"Don't that beat all?"
"Bull Creek? Oh my, I wish't I'd been there to see it done."
"He been beat up jes' grand," said Hoss Reilly. "I seen it myself." He looked admiringly at the Spalding Executive.
They had moved up and clustered around, dusting the golfer off and slapping him on the back. The golfer dodged them. "You mind telling me something?" he asked. "What about those folk that were in here before—the Tanner people, Claude, the woman in the sunbonnet? What about that man in the black suspenders?"
"You're talkin' 'bout Mark Tanner's kinfolk," Hoss Reilly said. "Well, I reckon they're fetchin' up some more kinfolk and mebbe in a few days we'll be havin' a hot time in Mullins. Regular ol' shoot-out. 'Course, it's you they'll be gunnin' fur. After all, you was the one who popped Mark Tanner and got our kin Dan Reilly all nice and avenged. Mebbe you'd be doin' the healthy thang to clear out of Mullins."
The golfer murmured uneasily. His mind lingered briefly on his difficulties with the conductor of the local train. He gripped his golf club. "I got to have me some money," he said sharply.
The hillbillies looked at him.
"Well, how about my feel" the golfer asked. "You ain't reckoning," the golfer said in a voice thick with a variety of tough accents, "that I come down from Memphis and knock off Dan Reilly...I mean t'say Mark Tanner...without charging for my services. Why, I usually charge 10 Gs for putting the slug on a man. You got to pay for someone who's so highly skilled. In Memphis we're taught by the very best people. It's a great art to mash a man to death with a wood golf club—to foozle a guy we call it—it's right up there with learning how to use an ice pick properly, and building cement shoes for a guy you want to drop in a river; a very technical skill. Particularly using a Spalding [he brandished the golf club] with its small head. And no aluminum shaft, mind you, like everyone's going to these days, but the steel shaft—not your old hickory which is what they did the bludgeoning with in the '20s, but steel, your good 100% steel. I put this shaft in myself. That's what you call craft! And mind you," he went on without drawing a breath, listening to the rush of his words with surprise, "take a look at these expensive shoes with the spikes for getting a good footing [he held a Pro-Shu-clad foot aloft] to creep up on your man in case he's chopping wood or something on the side of a hill. And look at the blue glove I've got here [he pulled it dramatically from his back pocket] just in case the bludgeoning goes badly and you've got to step forward and strangle your man...." As he talked he watched the hillbilly faces opposite, discerning there through the bewilderment a faint tightening of the features. Apparently fees were not topics which came easily to them.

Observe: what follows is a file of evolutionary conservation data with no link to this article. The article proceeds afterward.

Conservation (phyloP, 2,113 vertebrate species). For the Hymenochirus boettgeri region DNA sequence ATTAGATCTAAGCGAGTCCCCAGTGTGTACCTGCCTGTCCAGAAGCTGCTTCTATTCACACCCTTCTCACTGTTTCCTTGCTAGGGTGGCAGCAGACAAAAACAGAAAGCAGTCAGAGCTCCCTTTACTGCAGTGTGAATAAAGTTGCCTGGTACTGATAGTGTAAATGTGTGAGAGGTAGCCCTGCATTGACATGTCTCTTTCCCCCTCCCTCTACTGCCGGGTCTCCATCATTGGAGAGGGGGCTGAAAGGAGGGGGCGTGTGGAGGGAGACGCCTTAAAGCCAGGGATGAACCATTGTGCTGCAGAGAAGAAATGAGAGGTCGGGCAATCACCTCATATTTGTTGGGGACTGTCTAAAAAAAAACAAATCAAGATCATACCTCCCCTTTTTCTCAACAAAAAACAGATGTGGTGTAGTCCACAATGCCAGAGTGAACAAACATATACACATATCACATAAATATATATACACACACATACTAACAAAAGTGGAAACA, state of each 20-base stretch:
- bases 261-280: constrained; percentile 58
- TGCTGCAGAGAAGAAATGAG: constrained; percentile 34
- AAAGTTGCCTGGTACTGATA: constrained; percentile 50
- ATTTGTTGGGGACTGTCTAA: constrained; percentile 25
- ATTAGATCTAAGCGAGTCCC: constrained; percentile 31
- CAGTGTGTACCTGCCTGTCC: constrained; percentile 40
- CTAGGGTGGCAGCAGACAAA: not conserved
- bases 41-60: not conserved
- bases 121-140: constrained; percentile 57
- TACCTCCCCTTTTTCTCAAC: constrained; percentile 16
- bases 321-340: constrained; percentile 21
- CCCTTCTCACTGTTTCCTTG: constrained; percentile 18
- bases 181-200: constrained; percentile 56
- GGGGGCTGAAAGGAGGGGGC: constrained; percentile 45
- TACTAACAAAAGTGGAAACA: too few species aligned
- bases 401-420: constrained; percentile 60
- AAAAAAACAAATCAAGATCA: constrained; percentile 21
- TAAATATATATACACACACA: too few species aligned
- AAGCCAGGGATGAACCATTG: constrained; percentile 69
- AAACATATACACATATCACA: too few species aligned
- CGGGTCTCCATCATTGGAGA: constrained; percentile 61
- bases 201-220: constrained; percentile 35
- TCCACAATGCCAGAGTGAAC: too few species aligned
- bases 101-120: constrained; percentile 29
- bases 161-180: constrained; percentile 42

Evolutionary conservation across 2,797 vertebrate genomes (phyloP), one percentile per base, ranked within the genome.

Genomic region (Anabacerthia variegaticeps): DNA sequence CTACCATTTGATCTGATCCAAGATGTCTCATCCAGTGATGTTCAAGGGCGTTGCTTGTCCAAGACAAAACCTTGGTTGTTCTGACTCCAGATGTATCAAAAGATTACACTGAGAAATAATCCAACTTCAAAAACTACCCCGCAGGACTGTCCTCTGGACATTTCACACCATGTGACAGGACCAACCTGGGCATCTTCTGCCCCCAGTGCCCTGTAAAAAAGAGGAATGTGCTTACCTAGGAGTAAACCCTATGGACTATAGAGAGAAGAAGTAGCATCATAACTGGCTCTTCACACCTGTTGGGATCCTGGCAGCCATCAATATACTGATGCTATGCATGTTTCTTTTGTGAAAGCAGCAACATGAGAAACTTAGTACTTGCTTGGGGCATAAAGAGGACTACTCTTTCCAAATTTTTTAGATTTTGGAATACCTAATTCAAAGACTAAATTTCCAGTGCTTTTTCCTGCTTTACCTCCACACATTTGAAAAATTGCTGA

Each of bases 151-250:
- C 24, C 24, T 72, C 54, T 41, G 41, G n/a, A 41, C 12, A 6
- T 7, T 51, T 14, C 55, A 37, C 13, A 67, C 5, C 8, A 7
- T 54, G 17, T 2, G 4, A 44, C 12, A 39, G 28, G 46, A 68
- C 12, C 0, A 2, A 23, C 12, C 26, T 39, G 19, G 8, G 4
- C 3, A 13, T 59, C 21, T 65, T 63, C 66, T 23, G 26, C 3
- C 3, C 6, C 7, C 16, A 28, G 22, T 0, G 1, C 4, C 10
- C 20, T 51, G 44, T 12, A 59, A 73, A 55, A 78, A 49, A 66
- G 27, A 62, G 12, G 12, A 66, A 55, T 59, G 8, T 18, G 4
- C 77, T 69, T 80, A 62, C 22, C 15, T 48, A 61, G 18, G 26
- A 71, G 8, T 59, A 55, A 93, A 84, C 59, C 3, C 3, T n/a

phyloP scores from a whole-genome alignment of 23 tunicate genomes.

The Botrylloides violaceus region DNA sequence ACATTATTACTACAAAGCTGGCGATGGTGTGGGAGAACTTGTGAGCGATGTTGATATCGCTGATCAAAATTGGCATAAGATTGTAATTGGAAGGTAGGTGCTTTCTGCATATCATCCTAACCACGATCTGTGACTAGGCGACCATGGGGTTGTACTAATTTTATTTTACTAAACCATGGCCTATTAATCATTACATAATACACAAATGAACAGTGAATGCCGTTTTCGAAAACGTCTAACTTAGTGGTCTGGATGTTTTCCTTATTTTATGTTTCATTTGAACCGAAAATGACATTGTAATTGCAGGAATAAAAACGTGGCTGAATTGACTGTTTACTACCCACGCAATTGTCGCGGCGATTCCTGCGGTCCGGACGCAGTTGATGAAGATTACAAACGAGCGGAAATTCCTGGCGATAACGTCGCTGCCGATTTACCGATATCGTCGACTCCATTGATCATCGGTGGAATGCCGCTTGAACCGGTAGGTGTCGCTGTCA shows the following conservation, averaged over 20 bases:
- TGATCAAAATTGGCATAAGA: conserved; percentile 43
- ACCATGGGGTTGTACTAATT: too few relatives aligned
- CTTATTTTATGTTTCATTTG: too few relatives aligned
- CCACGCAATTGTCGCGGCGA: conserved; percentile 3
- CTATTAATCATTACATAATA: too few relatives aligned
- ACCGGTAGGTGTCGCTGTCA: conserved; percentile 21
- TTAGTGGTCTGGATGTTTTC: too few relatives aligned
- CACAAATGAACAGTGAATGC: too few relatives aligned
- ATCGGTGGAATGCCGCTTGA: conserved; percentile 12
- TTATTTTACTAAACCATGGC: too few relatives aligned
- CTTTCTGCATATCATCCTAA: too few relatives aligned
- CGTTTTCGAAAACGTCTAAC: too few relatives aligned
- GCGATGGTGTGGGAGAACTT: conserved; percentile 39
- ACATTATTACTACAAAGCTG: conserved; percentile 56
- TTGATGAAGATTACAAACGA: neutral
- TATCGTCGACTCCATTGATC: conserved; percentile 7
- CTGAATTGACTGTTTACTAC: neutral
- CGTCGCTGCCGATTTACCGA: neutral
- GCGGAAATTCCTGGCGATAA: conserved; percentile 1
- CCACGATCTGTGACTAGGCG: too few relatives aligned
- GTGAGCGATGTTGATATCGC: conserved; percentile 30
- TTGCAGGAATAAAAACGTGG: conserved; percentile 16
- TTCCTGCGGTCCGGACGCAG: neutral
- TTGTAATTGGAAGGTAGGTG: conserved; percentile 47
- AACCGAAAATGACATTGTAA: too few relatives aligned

"Look," he said. "I'm willing to give you good folks of Mullins a break, considering that you can't be expected to pay big-city fees for having a guy cooled. The fact is, I am willing to waive the purse money and charge you just the expenses back to Memphis, or even better to Jacksonville, Florida, where I am scheduled to foozle a guy with my Spalding the day after tomorrow." He looked at them firmly. "How about $30 on the barrel head?"
Hoss Reilly was speaking. "Wal, I reckon you get owed something," he admitted. He dug into his coveralls and the golfer could hear the jingle of change. Then he noticed Reilly's brow furrow slightly and the hand came back out empty. "Hold on heah," he said. "Les' do a bit of figurin'. Now Mark Tanner warn't worth much more than $6 on the hoof—no 'count rascal! And I ain't sure he could fetch $3 alive, much less'n $5. Now the big question is what he might fetch daid. I don't reckon very much. Why I don' know any folk hereabouts who'd fork out a nickel for him daid." He shook his head. "Now mebbe in the big city, Memphis, sort of place you come from, why, daid folk get some value, but aroun' Mullins we jes' don't stock sech things. In these parts you couldn't give away a daid person, nor indeed a whole truckload of 'em."